The main barrier to widespread adoption of these ideas, despite available information, was personal commitment. If everyone wanted real individual freedom, they would read all of WikiLeaks' revelations from the beginning. They would understand what those revelations meant. They would see that the whole system needed revamping, along with the political class which presides over it. They would force changes within their own professional and job environments which feed into that system. This is not happening and the mainstream narrative is not changing. It is too much to ask people to change the system when they are part of that system, when rooting out corruption and false slogans threatens their livelihoods and access to material comforts and personal stability. In some cases, as in France, material comforts and personal stability have declined. Only then do people take to the streets.

To effect change, you don't have to jeopardize your whole life and start manning a street barricade. All you have to do is become politically neutral. The moment you do, the mainstream political puppet show rolls on without you.

The Crypto-Anarchists' Moral Dilemma

In its wake, we are left with the problem of how to develop a new model in the unruly Internet space. The most vocal critics in the Internet politics movement are the crypto-anarchists and anarcho-libertarians of various types. Convinced that left-right paradigms lead straight to political enslavement, their factions have nonetheless struggled to find a new consensus.

One of the reasons for this is that they are not necessarily dyed-in-the-wool intellectual purists. They did not come to anarchy in a moment of revelation. Many hail from stable western democracies, which they despise, but from which they have also benefited. They are anarchists in that they reject modern states as murderous, exploitative, dishonest entities. Yet they remain in some cases capitalists and materialists, with a contradictory dependence upon on virtual activity.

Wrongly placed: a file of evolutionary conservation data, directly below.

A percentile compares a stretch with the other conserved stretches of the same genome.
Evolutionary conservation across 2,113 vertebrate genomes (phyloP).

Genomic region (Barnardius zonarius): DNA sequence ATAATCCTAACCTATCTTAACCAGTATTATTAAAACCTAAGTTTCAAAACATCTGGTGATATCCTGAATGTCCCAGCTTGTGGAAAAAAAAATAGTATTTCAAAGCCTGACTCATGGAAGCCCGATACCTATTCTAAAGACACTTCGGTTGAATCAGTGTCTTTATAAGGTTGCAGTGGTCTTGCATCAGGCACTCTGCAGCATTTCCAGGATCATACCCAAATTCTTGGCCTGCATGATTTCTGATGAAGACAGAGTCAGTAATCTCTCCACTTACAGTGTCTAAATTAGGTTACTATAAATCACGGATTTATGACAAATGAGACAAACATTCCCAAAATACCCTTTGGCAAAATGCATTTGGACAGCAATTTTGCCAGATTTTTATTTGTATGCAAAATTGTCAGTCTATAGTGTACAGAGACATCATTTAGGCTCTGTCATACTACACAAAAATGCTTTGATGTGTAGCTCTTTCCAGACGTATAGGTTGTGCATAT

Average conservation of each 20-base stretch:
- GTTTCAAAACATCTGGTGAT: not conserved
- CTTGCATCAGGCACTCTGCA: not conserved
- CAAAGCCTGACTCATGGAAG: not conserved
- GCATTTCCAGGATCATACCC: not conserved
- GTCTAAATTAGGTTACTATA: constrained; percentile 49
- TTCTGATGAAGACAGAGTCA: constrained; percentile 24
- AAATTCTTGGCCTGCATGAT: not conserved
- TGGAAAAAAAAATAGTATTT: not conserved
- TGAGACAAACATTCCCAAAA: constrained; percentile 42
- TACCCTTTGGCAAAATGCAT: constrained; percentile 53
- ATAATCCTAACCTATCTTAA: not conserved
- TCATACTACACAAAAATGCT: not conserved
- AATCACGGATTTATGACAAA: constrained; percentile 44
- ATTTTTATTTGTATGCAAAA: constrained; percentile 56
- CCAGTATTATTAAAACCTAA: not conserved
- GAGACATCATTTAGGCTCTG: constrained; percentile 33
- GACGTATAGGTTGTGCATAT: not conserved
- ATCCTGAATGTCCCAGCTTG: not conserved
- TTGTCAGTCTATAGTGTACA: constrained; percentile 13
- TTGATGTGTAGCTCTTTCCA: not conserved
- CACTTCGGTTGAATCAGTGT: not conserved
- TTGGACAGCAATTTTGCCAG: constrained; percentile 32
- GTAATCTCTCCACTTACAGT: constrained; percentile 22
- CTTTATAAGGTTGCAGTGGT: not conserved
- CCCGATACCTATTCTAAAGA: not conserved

Therein lies their confusion, since a rejection of state structures obligates self-reliance. That, in turn, forces one to internalize a profound set of ethical doctrines, individual responsibility, and self-governing attitudes. Without the state there to act as your nanny, you have to be a nanny to yourself, and to those around you.  In the absence of a functioning state, one must have a solid, collectively-acknowledged moral system.

It is a tricky path to follow, since many of these Millennial political pioneers treat anarchy like a start-up or social-media-based entrepreneurial opportunity. As I pointed out in previous posts, they see no conflict in taking that stance. Many hail originally from the technology sector, and their faith in the material world - the superior notion that one can build gods out of machines - remains unshaken, until they confront the nebulous morass that is the Internet's political creche.

They cannot go forward without reconciling their materialism with life on the Internet. Anarchists cannot realize the alternate order they crave without some kind of moral common ground with others in their communities. At first, it seemed like blockchains could solve the problem, since they replaced trust in centralized economic and state institutions with cryptographic, peer-to-peer trust. But in the virtual world, it is not enough to let cryptography take care of communal moral consensus. Nor can you use cryptography to monitor your own mind and heart in the physical world - at least not quite yet; for now, in these circles, only drugs can provide an artificial substitute for a conscience or a soul.

This is why the anarchists find themselves lured by Satanist and Luciferian propaganda. You can see examples online herehereherehere, here, here, here, and here. The American television show, Silicon Valley, makes fun of this trend with its Satanist character, Bertram Guilfoyle. The prevalence of Luciferianism can be traced through an interesting red flag: watch when the name 'Lucy' or 'Lux' is used for characters. See: Bram Stoker's Dracula; the Beatles' songThe Virgin Suicides; the 2014 Luc Besson film of that name; and of course, the television show, Lucifer. Luciferianism as a source of political individualism long pre-dated the Tech Revolution.